Consult sector before making campaigning policy changes, Acevo report urges government

The chief executives body says the Prime Minister should also reaffirm the Compact

The Acevo report
The Acevo report

Acevo has called on the government to carry out more consultation with the voluntary sector before introducing any policies that could affect charities’ ability to campaign.

In a report published today, the charity chief executives body also calls on Theresa May, the Prime Minister, to reaffirm the government’s commitment to the Compact, the agreement that sets out how the public and voluntary sectors should behave towards each other.

The report, Speaking Frankly, Acting Boldly, sets out the factors that it says have had a "chilling effect" on charities’ campaigning activities.

These include what it calls "ambiguous" actions by the Charity Commission, such as its stance on a tweet from Oxfam in 2014 about the government’s austerity measures, new rules introduced by the government under the lobbying act and the so-called anti-advocacy clause, which was redrafted but stills places restrictions on the use of grant funds from government sources.

"In order to return clarity there needs to be greater consultation and transparency around policy proposals which could impact on charitable advocacy and campaigning," the report says.

"Too often decisions which have implications for charitable campaigning are being made behind closed doors and announced without proper consultation, as was the case with the anti-advocacy clause."

The report calls on the commission to "publicly restate its commitment to the principles and guidance outlined in CC9", the regulator’s guidance on charity campaigning.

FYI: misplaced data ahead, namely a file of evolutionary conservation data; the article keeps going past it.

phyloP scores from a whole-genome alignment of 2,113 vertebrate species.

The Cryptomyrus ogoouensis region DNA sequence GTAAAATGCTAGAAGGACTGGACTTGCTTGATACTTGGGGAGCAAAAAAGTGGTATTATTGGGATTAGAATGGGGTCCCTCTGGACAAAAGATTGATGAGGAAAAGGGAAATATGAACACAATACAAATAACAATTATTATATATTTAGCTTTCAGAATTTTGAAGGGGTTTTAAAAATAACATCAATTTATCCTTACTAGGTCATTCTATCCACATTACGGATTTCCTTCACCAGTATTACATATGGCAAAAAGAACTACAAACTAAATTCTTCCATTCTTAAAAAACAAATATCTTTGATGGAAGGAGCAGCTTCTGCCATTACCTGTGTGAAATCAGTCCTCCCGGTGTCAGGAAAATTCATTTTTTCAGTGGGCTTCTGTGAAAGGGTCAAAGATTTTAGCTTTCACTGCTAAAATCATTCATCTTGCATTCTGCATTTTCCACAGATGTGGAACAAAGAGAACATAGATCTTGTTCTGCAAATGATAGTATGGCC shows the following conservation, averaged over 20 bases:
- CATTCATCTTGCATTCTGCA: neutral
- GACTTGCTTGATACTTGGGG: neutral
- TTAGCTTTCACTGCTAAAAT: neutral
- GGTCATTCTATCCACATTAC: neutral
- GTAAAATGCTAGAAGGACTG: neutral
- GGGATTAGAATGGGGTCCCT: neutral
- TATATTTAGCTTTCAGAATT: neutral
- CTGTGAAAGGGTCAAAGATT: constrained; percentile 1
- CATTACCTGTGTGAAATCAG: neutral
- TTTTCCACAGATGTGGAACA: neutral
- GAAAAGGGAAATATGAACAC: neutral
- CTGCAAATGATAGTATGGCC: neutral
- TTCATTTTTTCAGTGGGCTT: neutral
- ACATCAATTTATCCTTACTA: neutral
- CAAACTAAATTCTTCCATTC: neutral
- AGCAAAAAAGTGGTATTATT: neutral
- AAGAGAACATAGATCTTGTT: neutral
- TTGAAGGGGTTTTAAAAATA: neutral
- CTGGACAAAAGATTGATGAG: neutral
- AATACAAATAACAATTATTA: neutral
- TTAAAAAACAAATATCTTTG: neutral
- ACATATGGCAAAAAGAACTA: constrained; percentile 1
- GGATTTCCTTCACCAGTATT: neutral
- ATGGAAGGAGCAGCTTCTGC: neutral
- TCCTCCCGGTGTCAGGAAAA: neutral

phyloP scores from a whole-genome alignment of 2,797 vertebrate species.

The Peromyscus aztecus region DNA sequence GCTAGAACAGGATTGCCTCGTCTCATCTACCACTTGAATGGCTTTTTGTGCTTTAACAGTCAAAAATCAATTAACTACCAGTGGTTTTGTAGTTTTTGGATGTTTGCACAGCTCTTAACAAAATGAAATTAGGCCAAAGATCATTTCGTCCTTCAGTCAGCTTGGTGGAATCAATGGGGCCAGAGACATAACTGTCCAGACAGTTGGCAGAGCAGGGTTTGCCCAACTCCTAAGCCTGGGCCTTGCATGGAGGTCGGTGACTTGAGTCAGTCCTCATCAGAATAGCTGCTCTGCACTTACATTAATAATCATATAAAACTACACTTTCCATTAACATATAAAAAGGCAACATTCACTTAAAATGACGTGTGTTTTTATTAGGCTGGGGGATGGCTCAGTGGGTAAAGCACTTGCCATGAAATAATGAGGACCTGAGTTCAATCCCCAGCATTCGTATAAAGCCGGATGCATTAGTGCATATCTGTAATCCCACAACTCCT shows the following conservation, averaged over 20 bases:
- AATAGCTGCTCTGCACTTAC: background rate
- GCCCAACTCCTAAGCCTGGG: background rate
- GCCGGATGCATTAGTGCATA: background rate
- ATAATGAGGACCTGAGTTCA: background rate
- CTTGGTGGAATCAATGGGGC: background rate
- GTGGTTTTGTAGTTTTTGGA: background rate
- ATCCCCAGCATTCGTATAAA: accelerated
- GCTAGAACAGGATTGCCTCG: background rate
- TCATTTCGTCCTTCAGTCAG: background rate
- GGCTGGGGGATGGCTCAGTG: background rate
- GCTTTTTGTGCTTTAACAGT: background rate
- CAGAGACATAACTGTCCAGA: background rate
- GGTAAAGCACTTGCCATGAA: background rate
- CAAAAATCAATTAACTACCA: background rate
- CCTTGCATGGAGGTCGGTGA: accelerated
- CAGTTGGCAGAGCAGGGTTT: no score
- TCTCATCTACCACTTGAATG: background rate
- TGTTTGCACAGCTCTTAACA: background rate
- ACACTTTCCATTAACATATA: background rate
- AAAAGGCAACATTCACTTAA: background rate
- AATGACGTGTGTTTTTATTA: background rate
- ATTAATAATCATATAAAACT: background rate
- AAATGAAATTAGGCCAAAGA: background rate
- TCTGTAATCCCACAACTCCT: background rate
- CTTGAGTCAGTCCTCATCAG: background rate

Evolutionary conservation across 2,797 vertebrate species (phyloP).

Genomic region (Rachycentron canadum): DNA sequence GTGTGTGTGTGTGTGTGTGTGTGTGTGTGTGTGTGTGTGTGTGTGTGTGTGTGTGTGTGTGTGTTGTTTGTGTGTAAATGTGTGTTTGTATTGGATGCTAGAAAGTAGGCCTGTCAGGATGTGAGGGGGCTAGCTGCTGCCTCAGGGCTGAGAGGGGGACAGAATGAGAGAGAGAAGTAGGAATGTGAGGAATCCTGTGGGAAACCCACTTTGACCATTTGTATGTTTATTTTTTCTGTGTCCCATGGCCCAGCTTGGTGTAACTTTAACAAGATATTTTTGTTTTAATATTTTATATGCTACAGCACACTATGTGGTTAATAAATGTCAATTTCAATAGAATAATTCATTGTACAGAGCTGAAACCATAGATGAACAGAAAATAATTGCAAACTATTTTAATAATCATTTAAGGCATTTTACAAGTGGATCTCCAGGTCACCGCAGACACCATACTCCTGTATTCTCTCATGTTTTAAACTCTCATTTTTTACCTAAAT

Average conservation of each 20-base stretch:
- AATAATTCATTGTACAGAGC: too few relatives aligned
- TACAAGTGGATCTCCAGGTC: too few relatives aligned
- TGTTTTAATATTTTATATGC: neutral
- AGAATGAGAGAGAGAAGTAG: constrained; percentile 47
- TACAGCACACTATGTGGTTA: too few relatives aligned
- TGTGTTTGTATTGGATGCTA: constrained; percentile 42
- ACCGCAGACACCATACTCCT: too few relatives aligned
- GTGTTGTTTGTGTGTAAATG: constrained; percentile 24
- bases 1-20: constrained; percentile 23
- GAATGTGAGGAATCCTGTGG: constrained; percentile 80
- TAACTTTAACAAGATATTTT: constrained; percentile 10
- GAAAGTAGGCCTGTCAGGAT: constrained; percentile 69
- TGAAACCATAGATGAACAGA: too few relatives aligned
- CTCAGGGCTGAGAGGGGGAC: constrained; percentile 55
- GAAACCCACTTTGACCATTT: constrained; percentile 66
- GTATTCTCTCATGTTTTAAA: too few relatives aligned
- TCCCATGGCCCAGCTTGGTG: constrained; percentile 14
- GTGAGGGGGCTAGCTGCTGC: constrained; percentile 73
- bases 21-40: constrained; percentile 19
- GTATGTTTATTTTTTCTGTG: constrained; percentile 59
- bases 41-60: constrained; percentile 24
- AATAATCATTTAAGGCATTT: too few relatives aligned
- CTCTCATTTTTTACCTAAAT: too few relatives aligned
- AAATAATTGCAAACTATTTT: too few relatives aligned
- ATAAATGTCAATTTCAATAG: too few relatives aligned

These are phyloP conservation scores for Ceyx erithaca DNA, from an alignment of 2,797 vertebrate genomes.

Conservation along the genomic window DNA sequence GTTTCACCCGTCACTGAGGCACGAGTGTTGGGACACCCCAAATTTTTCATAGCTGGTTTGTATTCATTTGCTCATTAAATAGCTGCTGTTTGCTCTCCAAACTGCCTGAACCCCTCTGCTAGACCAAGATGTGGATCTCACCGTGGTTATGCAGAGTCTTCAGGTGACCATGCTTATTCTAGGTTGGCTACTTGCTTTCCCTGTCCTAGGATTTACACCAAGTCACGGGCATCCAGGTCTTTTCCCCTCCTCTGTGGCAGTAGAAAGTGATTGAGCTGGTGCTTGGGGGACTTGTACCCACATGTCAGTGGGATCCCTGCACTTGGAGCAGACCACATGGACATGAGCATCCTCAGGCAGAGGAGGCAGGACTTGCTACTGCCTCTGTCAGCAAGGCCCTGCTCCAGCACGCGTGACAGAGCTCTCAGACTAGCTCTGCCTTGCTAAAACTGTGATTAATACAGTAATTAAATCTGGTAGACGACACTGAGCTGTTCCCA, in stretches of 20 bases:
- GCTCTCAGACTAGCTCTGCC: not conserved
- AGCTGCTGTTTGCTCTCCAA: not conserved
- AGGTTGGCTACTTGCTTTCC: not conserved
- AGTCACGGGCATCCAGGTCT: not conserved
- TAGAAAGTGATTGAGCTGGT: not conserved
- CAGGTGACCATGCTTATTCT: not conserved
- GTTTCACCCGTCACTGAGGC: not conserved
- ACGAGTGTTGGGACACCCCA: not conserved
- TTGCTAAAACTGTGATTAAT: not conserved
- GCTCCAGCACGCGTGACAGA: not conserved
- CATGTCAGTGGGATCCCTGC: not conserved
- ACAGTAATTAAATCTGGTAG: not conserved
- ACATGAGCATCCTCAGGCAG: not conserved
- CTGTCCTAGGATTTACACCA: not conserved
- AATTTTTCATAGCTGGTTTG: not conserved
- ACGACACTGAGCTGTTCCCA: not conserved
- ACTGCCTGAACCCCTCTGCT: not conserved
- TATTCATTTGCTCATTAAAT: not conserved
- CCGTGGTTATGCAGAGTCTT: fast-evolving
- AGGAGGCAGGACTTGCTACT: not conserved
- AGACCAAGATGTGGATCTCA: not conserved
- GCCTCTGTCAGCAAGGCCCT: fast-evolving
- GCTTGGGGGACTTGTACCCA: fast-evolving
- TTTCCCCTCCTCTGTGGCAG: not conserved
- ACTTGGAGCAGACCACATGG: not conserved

This would inspire confidence among charity leaders in their campaigning activities, the report says.

"We need this confidence reinstated if we are to ensure a vocal charity sector," it says.

The report details several notable campaigning successes, from the abolition of slavery to the introduction of a 5p charge on single-use carrier bags, and sets out the role of charity in each case.

It says there has been no whole-government commitment to the Compact, which was first drawn up in 1998, since David Cameron became Prime Minister in 2010 and urges Theresa May to reaffirm the government’s support for it.

"In order to demonstrate her commitment to the campaigning of the voluntary sector, the Prime Minister should re-sign the Compact," it says.

"By restating her support for charity campaigning, she could reassure the sector that it is right for them to speak out. If this happens, then charities seeking to challenge the terms of government grants containing excessively restrictive clauses would have a much stronger base on which to engage with ministers and civil servants."

The report calls on the charity sector to be "unapologetically bold and vocal in defending the necessity of non-partisan political campaigning in achieving public benefit".

It calls for the creation of a publicly available repository of charity campaigning cases studies, which would highlight the role charities have had in achieving reform.

This would help to prepare charities for any further attacks on their campaigning abilities, the report says.

"Charity campaigning is a hugely valuable resource, which does much for our society," it says.

"The contributions made to our civic consciousness by the voice of charity are too important to lose, especially at a time of unprecedented political disengagement.

"The charity sector must now use its expert skills to defend its own right to campaign so that civil society can continue to shape the social, health and environmental landscapes for the betterment of the people and causes they support."

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